Now, with all that said we don’t learn how the operator works here. I’ll fill you in on that when we get there at calc. For now, try to build up that intuition.

The other intuitive idea here is what dx/dt looks like on a graph. Imagine you have a sinusoid curve. So, a curve that wobbles up and down. Imagine the curve represents your position in the x direction over time. Since it’s sinuisoid, it bounces periodically from 1 to -1 over and over. Think of a man pacing back and forth, or a pendulum swinging, or a yoyo going up and down. In the motion of that pacing man, there are many different velocities. When he’s mid stride between two points, he’s going fairly fast. When he’s slowing to turn around, he briefly is going at a velocity of zero. The instantaneous velocity at a point is just how fast he’s going at that time.

Now here’s the cute part. Imagine you take two points in sinx and draw a line between them. The slope of that line represents the average velocity over that time period, right? The slope is the rise over the run, which in this case is the position change over the time change. Now, imagine you slowly shorten the distance between the two points you selected. Remind you of anything?

That’s right. We’re taking the limit. And when we take the limit, we get the instantaneous velocity, aka the derivative of the position! Once you zero in on a point, at that particular point you’ll have a certain value. Go ahead and try this at a few points on a graph yourself. You’ll quickly notice a pattern. At each point, you’ll have a line that runs just along the edge of the curve. That is, a line that is “tangent” to the curve. The slope of that line is the derivative at that point, aka the instantaneous velocity.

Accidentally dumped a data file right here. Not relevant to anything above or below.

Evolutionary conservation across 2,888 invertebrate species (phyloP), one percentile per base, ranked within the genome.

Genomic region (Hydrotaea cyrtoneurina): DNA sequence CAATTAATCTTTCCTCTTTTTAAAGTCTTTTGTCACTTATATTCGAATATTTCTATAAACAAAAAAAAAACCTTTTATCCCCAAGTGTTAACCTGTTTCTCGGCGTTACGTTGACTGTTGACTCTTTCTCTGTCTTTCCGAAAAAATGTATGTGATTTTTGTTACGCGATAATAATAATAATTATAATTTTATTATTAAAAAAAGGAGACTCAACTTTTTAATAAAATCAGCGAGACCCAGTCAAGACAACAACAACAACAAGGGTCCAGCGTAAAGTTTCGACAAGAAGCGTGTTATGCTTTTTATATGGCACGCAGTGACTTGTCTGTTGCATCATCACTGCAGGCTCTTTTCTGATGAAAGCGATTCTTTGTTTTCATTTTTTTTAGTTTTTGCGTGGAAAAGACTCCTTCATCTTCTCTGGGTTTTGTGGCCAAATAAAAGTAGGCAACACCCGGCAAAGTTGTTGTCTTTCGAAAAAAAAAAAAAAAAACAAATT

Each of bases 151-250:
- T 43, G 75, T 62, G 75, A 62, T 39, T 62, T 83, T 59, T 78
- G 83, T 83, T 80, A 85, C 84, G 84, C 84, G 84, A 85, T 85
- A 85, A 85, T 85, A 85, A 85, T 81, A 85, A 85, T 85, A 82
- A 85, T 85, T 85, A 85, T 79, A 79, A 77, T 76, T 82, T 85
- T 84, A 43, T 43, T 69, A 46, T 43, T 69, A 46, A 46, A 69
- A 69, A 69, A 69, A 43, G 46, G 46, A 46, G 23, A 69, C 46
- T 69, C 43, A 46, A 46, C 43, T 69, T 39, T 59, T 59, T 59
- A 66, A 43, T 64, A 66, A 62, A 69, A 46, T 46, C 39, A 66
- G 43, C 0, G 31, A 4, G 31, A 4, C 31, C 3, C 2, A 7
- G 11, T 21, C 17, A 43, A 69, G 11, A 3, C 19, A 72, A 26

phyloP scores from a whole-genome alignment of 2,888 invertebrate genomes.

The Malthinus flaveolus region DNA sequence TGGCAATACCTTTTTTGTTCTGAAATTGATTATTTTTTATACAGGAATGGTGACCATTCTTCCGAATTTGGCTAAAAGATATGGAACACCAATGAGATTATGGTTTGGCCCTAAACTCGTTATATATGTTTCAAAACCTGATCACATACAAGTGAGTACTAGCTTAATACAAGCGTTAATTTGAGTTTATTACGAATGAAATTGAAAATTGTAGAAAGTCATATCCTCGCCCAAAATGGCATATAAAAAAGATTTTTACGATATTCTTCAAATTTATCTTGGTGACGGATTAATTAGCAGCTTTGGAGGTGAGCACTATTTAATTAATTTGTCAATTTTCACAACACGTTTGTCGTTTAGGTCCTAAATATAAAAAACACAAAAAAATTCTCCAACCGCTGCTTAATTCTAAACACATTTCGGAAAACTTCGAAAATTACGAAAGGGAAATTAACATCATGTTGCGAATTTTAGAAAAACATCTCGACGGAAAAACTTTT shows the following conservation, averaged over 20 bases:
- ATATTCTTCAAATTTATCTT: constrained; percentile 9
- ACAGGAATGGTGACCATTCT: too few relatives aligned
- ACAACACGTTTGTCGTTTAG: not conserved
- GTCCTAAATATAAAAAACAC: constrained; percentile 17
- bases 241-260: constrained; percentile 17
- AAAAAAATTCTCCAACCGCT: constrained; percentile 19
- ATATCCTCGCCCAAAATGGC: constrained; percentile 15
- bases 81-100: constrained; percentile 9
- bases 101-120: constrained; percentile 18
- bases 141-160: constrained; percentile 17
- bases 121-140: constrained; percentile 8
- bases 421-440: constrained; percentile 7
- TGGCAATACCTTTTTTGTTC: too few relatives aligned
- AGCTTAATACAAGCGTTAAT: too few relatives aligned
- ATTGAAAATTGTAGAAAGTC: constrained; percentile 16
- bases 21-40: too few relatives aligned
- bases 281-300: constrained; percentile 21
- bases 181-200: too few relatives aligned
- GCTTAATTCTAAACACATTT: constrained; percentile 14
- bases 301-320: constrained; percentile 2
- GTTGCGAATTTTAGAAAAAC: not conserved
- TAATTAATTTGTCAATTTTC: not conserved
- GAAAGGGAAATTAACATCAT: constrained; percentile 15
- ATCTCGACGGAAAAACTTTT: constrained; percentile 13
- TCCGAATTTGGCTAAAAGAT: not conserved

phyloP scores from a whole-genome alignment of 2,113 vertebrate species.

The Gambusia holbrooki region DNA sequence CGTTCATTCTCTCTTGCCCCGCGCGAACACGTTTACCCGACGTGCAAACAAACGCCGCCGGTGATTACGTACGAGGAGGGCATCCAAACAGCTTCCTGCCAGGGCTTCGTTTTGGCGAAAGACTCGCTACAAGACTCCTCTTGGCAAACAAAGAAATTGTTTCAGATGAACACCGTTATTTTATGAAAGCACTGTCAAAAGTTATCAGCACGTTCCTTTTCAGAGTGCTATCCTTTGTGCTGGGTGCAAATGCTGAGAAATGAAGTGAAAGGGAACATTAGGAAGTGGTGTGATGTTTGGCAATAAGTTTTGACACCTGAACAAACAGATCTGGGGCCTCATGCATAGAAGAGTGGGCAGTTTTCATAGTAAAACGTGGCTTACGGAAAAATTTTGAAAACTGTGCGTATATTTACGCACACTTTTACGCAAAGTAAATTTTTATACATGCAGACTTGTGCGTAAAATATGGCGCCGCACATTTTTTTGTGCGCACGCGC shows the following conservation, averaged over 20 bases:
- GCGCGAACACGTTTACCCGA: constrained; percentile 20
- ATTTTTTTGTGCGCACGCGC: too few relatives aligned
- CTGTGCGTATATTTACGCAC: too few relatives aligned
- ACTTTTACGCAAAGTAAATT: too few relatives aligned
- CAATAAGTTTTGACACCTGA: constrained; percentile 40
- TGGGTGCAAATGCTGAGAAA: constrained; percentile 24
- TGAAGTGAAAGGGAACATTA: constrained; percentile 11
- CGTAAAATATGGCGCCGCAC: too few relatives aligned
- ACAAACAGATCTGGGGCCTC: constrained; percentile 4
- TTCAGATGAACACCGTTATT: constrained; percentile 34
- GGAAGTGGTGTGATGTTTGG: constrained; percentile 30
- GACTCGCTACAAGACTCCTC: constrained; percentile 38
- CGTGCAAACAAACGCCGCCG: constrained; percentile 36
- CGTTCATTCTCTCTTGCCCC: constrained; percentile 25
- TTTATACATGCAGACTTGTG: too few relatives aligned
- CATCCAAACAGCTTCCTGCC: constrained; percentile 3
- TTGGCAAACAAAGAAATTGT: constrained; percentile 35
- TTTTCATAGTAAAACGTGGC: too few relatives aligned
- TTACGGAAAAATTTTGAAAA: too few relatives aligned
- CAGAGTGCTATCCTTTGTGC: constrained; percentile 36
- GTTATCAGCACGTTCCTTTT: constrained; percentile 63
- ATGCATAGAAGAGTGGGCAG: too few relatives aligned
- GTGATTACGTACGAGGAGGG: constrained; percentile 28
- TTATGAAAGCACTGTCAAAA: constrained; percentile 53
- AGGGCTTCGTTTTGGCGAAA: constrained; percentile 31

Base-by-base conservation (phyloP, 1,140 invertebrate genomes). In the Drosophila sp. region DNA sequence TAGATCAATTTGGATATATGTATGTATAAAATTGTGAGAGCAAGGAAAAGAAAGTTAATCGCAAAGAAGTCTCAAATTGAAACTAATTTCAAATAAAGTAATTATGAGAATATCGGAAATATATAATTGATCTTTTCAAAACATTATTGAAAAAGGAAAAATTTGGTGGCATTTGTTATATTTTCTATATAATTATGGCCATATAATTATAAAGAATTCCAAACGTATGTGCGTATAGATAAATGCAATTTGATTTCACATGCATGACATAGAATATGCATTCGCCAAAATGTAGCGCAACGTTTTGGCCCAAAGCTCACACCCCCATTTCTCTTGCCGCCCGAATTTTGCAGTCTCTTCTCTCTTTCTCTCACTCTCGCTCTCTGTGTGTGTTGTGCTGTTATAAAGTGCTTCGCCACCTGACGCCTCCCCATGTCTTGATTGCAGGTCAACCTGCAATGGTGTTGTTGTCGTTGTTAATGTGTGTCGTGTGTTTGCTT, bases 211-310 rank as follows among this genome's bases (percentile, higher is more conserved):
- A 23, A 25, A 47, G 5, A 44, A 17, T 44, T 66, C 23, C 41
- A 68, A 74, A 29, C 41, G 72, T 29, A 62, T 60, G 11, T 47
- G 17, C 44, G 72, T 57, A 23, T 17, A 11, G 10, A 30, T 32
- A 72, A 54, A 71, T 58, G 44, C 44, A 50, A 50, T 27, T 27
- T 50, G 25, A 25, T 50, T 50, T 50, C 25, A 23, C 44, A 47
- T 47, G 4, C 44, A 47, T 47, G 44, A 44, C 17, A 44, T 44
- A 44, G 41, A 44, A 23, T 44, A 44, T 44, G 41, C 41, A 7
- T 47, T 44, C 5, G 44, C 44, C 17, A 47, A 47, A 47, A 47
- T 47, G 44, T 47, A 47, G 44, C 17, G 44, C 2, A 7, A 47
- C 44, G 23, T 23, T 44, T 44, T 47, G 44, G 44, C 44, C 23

So, there are two big ideas here. First, the idea of the derivative, aka the instantaneous rate of change. Second, there’s the idea that the derivative of your position is your velocity. That is, the change of position with respect to time (that is, the d/dt of x) is the same as the velocity! So, practically speaking, if you have an equation that describes your position, you can use that equation to get the velocity. Neato!

Now, can you guys what would happen if you took dv/dt ?

BAM. CLIFFHANGER FOR TOMORROW!

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5 Responses to Physics! #14: University Physics 2.2

  1. JD says:

    You said the the limit is as delta x goes to zero. I thought it was supposed to be delta t?

  2. Harold says:

    “Think of a pan pacing back and forth […] .” Now that’s an entertaining typo. The dish and the spoon thought so, anyway.

  3. Ben Smith says:

    “A limit is simply what you get as you bring that time span closer and closer to zero. Thus, we say “Take the limit of \dfrac{\Delta x}{\Delta t} as \Delta x approaches 0. When we do so, we get the instantaneous velocity.”

    I believe you mean as \Delta t approaches 0 here, since the instantaneous refers to ‘approaching 0 time’ In most cases it won’t matter, just jumped out at me when reading :)

  4. Pingback: The Weinerworks » Calculus! #15 Early Trascendentals 2.1B